Edited on 2017-01-27 to correct typos and fix tootip in dashboard
On Monday, the Census posted a blog summarizing recent mobility trends. According to the CPS ASEC, 11.2 percent of the U.S. population age 1 and over moved between 2015 and 2016, the lowest since the CPS ASEC began in 1948. This post reminded me a visualization I made some time ago showing state-to-state migration using Census data.
As I have been on a kick making R flexdashboards (see this, this, this and this for examples and this post for a guide on building a flexdashboard). I figured it would be fun to convert this viz into a flexdashboard.
This would also give me a chance to explore maps with plotly.
First take a look at the original viz:
This dashboard is relatively simple. It’s a single page with two linked maps and two linked tables.
The maps depict state-to-state migration in 2014. For any selected state the top map shows outmigration, the number of people (over age 1) who migrated out of the selected state to another state in 20114. The bottom map shows in migration, or the number of people who migrated into each state from another state. There’s also two tables showing stats for the top 10 states in terms of in migration and out migration respectively.
There’s a filter box to select states. Go ahead and give it a try if you haven’t.
A Flexdashboard version
We can recreate many of these features in a flexdashboard.
I organized these data (mainly deleting irrelevant columns and unmerging cells) in Excel. Let’s take a look:
library(data.table) library(htmlTable) library(tidyverse)
## Loading tidyverse: ggplot2 ## Loading tidyverse: tibble ## Loading tidyverse: tidyr ## Loading tidyverse: readr ## Loading tidyverse: purrr ## Loading tidyverse: dplyr
## Conflicts with tidy packages ----------------------------------------------
## between(): dplyr, data.table ## filter(): dplyr, stats ## first(): dplyr, data.table ## lag(): dplyr, stats ## last(): dplyr, data.table ## transpose(): purrr, data.table
## ## Attaching package: 'lubridate'
## The following objects are masked from 'package:data.table': ## ## hour, isoweek, mday, minute, month, quarter, second, wday, ## week, yday, year
## The following object is masked from 'package:base': ## ## date
df<-fread("data/mig2015.txt") htmlTable(head(df %>% map_if(is.Date, as.character,format="%b %d,%Y") %>% map_if(is.numeric, round,2) %>% as.data.frame() ,5), col.rgroup = c("none", "#F7F7F7"),caption="2015 State to State Migration Data", tfoot="Source: U.S. Census Bureau")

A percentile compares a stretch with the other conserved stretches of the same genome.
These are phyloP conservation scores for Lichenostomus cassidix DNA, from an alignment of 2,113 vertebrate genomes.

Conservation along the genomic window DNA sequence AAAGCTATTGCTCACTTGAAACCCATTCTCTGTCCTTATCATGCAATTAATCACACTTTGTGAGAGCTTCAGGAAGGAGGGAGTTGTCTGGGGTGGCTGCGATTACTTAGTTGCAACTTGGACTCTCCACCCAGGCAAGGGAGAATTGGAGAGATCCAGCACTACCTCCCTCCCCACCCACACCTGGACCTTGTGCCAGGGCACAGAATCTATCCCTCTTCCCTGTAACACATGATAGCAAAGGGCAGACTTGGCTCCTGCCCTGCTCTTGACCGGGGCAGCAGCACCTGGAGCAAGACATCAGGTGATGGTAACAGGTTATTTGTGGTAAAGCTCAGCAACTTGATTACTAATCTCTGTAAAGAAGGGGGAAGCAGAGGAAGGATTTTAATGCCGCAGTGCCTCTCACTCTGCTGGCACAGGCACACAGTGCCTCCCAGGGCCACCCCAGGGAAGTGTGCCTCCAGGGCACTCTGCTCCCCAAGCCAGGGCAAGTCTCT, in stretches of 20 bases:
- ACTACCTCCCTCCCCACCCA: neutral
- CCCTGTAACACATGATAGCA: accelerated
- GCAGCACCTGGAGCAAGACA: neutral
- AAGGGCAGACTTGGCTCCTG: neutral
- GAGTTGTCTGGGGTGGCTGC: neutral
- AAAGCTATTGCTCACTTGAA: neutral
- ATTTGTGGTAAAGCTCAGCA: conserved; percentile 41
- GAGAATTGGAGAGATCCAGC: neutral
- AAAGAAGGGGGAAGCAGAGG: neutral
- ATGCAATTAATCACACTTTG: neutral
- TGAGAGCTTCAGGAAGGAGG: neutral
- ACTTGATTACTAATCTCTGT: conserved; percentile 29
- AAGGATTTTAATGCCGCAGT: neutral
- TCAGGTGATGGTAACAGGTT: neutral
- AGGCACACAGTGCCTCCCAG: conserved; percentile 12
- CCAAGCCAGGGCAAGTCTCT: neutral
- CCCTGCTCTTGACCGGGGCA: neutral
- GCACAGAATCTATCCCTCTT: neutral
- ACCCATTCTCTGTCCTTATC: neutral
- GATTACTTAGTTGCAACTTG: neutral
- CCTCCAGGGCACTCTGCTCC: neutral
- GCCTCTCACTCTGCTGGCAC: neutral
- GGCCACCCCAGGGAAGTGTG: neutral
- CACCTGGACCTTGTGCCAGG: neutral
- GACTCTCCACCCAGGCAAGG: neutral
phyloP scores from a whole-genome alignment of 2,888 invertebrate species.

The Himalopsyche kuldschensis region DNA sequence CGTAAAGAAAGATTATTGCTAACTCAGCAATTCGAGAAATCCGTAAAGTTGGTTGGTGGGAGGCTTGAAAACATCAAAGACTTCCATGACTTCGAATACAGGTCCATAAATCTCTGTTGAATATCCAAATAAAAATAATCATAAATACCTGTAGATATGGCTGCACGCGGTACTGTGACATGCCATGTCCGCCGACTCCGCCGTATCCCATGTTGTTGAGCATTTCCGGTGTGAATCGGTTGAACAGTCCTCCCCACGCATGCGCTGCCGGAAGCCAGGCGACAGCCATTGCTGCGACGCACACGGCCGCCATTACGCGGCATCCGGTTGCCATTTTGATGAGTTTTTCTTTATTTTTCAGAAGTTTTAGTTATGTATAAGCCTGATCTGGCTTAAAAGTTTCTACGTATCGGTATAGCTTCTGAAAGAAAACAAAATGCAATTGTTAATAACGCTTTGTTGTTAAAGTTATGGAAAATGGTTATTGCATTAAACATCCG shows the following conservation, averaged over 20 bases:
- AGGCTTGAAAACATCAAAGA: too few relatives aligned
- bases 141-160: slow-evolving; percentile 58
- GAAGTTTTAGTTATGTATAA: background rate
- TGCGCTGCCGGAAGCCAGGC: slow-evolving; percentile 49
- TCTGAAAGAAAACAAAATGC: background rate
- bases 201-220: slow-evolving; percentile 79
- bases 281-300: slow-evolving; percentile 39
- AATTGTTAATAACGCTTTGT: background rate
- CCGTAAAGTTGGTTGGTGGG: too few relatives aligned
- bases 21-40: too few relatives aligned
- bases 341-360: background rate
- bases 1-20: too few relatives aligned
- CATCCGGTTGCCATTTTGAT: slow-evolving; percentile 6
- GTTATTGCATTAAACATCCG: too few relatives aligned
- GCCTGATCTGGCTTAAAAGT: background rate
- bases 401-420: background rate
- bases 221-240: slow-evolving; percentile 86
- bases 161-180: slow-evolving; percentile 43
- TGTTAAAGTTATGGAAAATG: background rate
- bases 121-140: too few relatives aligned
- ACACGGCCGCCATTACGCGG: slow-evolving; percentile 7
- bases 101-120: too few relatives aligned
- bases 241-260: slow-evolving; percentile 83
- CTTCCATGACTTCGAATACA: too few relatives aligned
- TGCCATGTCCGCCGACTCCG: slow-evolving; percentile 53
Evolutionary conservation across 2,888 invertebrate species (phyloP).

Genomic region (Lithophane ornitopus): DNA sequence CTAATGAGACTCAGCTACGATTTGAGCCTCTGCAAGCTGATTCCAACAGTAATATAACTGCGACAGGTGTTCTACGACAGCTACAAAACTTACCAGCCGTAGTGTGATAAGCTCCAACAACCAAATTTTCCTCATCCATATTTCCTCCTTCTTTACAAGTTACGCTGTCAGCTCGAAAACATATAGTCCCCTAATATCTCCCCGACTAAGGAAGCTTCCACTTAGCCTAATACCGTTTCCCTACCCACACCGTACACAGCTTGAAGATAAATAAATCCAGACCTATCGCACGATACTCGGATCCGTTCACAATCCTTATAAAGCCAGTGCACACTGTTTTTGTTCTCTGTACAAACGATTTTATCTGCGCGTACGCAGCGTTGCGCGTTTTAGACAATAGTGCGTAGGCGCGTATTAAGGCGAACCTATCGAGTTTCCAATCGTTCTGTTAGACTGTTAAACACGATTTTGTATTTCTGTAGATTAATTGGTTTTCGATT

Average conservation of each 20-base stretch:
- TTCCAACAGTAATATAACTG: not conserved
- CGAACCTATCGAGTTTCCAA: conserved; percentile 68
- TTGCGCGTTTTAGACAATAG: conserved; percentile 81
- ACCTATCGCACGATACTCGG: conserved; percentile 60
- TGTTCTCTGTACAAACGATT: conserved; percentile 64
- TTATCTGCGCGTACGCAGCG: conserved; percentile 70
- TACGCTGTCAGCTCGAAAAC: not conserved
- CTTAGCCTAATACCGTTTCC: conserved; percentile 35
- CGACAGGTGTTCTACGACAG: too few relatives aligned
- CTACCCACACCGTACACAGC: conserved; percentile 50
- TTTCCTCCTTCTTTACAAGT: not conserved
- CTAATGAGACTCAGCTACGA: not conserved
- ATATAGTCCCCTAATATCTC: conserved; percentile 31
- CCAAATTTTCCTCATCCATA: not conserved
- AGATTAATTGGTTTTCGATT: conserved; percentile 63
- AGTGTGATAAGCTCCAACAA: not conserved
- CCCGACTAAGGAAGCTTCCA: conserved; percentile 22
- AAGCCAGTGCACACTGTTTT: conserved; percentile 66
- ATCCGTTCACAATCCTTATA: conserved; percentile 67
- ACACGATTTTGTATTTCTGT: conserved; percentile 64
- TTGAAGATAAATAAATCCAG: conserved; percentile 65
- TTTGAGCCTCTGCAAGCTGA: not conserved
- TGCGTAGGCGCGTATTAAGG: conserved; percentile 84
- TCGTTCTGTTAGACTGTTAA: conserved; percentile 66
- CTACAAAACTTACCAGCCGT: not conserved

|2015 State to State Migration Data|
|Source: U.S. Census Bureau|
These data show migration across states based on the Census tables. The variable state.to is the destination state while state.from is the state of residence one year prior. I’ve excluded migration from outside the U.S. and from Puerto Rico and U.S. island territories. Also, migration within the same state is set equal to zero for this exercise (e.g. from Alabama to Alabama set equal to zero).
Getting the data to talk
Like in my guide on building a flexdashboard we are going to use crosstalk to get the graphs to respond to a filter select box. And like before, we’ll use plotly to make the graphs. We’ll also use DT to add an interactive data table.
Our plan is to be able to use a single filter box to filter two maps and a data table. The tricky part is that in one map we want to filter on state.to to show all the in migration by state, while on another map we want to filter on state.from to show out migration. We can do this by setting using ShareData with groups:
sd.from <- SharedData$new(df.from, ~state.from,group="state") sd.to <- SharedData$new(df, ~state.to,group="state")
SharedData$new to create both sd.from and sd.new and use
group="state" to indicate that these are part of a common group. Then, when we filter on state using the state group, we’ll filter both sd.from and sd.to.
Then we us the bs_cols function from crosstalk to set up a filter:
bscols( filter_select("state", "Select State", sd.to, ~state.to,multiple=F) )
We only want to filter on one state at a time so we set
Then, it’s just a matter of laying out the flexdashboard and setting up our widgets. For comparison, we embedded the original Tableau dashboard in our flexdashboard. How meta!
You can see a fullscreen version here.
You can get the code by clicking on the source button on the top right.